Brent Phelps: Images from the Lewis and Clark

Event Date: 
Jun 10 2010 (All day) to Aug 25 2010 (All day)

Two Medicine Fight Site, Pondera County, Montana, August 8, 1997,   Photograph © Brent Phelps/ All rights reserved

From 1997 to 2002, Texas photographer Brent W. Phelps (b. 1946) made an extensive photographic survey of the trans-Mississippi West explored by Lewis and Clark. Inspired by the dedication and resolve of the Corps, the artist set out to trace their route, beginning in Clarksville, Ind., where Lewis and Clark joined forces in 1803, and ending up at the Pacific Ocean, where the survey team camped in 1805 before returning home.

In his 1813 biography-memoir of Meriwether Lewis, Thomas Jefferson described the explorer as “honest, disinterested, liberal, of sound understanding and a fidelity to truth so scrupulous that whatever he should report would be as certain as if seen by ourselves.” In documenting the contemporary landscape along the expedition’s route, Phelps modeled his methodology on Jefferson’s quotation.

Previous photographic surveys of the historic route sought to depict a romantic, unblemished wilderness and recorded only sites that remained as they might have been 200 years ago. Phelps’ interest in the complex relationship between culture and nature, however, led him to draw on his background in landscape and social-documentary photography and to portray the sites exactly as they appear today. His intent, however, was not to portray the effects of American civilization negatively and depict the land as despoiled. Instead, the artist deftly walked a fine line between celebration and criticism and created seemingly unbiased records of a landscape where history, nature and modern-day civilization coexist.

“These historic sites are bursting with symbolic meaning and continue to be relevant to our cultural identity,” says Barbara McCandless, curator of the exhibition. “Through Phelps’ incredible attention to detail, his use of ironic juxtapositions, and his emotionally evocative treatment of color, he draws the viewer into the scene. The exhibition will allow our visitors to travel the Lewis and Clark Trail vicariously and participate in the experience of awe and discovery.”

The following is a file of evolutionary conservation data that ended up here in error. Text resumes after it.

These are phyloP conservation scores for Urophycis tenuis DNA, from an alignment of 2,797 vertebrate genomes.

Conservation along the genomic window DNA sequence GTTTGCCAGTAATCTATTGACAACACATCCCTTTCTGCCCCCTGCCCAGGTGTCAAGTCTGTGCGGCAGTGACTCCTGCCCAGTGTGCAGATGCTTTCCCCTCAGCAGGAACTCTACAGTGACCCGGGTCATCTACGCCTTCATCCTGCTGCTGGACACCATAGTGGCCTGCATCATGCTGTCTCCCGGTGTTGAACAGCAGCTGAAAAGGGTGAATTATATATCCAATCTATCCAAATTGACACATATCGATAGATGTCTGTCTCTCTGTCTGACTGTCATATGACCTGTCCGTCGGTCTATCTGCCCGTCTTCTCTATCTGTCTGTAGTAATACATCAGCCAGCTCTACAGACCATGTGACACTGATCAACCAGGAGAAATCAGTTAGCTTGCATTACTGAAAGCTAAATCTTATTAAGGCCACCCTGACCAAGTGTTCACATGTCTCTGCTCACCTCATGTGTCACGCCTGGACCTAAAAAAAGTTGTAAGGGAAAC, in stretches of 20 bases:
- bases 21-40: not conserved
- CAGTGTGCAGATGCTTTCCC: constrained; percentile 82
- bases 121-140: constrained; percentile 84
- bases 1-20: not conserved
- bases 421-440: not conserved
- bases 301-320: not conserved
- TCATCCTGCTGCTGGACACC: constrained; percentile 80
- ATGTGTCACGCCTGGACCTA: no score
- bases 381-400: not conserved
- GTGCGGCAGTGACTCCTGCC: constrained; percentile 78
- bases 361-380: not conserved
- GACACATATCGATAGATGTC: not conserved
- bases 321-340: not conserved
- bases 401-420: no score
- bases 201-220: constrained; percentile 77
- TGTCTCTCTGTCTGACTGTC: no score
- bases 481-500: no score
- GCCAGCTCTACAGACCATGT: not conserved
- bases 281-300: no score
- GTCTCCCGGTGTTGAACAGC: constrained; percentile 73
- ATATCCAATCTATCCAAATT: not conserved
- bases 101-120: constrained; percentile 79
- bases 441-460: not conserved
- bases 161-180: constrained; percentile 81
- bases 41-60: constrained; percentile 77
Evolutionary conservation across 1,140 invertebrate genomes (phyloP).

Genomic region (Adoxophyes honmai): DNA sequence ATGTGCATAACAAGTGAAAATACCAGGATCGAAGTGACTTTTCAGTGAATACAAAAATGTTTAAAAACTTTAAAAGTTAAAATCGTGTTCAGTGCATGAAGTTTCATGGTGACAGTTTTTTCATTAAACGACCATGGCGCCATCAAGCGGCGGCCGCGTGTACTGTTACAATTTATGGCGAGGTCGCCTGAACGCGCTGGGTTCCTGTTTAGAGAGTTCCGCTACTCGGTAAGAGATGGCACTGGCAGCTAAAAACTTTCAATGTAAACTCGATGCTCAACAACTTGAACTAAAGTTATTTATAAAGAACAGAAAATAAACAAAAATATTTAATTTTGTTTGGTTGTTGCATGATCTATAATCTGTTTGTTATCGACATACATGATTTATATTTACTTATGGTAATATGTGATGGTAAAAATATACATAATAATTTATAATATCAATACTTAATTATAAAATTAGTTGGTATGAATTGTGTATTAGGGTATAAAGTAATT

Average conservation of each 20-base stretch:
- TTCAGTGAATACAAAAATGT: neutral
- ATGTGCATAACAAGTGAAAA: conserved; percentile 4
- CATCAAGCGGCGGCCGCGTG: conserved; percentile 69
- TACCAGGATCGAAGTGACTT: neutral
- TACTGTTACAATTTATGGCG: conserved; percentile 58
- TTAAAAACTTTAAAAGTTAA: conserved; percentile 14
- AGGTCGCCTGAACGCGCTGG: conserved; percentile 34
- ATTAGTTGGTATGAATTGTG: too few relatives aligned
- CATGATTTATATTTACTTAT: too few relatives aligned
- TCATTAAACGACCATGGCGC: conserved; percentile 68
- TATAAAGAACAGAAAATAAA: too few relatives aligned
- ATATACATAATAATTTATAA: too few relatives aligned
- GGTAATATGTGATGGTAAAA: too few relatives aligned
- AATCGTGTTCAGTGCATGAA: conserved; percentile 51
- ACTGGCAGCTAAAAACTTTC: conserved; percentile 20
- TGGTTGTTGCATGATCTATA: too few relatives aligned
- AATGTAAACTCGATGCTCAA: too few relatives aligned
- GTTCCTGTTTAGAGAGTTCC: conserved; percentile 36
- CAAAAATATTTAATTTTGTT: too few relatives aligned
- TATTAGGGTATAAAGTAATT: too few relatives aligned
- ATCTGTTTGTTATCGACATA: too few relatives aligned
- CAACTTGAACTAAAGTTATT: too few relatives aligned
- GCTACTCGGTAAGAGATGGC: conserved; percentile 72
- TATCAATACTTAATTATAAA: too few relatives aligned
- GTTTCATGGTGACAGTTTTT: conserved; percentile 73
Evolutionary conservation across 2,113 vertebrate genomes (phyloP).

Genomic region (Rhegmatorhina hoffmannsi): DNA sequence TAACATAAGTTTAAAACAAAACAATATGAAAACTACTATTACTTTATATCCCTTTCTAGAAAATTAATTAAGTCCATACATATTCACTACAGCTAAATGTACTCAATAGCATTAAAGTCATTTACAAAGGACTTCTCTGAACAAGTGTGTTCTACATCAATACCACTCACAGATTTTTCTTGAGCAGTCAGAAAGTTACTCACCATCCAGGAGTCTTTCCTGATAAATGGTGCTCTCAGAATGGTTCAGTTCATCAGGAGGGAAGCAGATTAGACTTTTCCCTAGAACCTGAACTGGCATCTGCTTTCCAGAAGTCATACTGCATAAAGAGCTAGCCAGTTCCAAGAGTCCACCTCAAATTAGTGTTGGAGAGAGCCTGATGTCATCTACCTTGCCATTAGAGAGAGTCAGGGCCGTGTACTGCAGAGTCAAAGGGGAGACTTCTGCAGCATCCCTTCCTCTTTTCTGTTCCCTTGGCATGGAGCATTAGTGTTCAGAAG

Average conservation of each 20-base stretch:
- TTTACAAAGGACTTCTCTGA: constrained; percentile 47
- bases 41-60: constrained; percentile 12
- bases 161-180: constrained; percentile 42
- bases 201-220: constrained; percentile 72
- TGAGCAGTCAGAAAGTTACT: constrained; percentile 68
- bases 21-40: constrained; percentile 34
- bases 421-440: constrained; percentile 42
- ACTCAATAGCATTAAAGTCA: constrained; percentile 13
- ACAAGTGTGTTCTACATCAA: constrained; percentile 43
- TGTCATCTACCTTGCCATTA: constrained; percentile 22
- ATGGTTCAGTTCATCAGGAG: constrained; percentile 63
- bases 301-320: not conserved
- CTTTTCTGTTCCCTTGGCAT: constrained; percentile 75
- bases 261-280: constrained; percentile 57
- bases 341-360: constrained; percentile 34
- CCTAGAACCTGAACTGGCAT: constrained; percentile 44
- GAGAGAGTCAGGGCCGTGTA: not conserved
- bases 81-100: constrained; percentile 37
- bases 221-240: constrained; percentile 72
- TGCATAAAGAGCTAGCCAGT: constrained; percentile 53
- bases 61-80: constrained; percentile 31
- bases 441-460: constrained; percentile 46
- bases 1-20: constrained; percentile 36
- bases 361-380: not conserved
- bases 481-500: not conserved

Referring to the explorers’ journals and using Global Positioning System technology, Phelps located sites visited by the expedition and photographed the locales during the same seasons and under weather conditions similar to those witnessed by the explorers. In the exhibition, selected passages from the journals will accompany the photographs, drawing parallels between the explorers’ time and the present day.

Like other landscape photographers who have attempted to describe the broad scope of wide-open spaces, Phelps chose the panoramic format. He used a Linhof camera to produce 2 3/8-by-6 3/4 -inch transparencies, each with a width-to-height ratio of three to one. The panorama successfully mimics actually looking at the landscape, where the eye cannot encompass the scene all at once but roams horizontally, gradually taking in all the details. Phelps exploited the panoramic format’s strengths by frequently incorporating disparate details of the landscape within a single frame, playing elements of undisturbed wilderness off of symbolic references to tourism and human management of the land. The images thus take on a narrative component, relating the story of the land’s history and change over time.

Borrowed from

Onions, Bombing Range Boundary, Boardman, Oregon, December 20, 2002, Photograph © Brent Phelps/ All rights reserved

Gallery View, UNT on the Square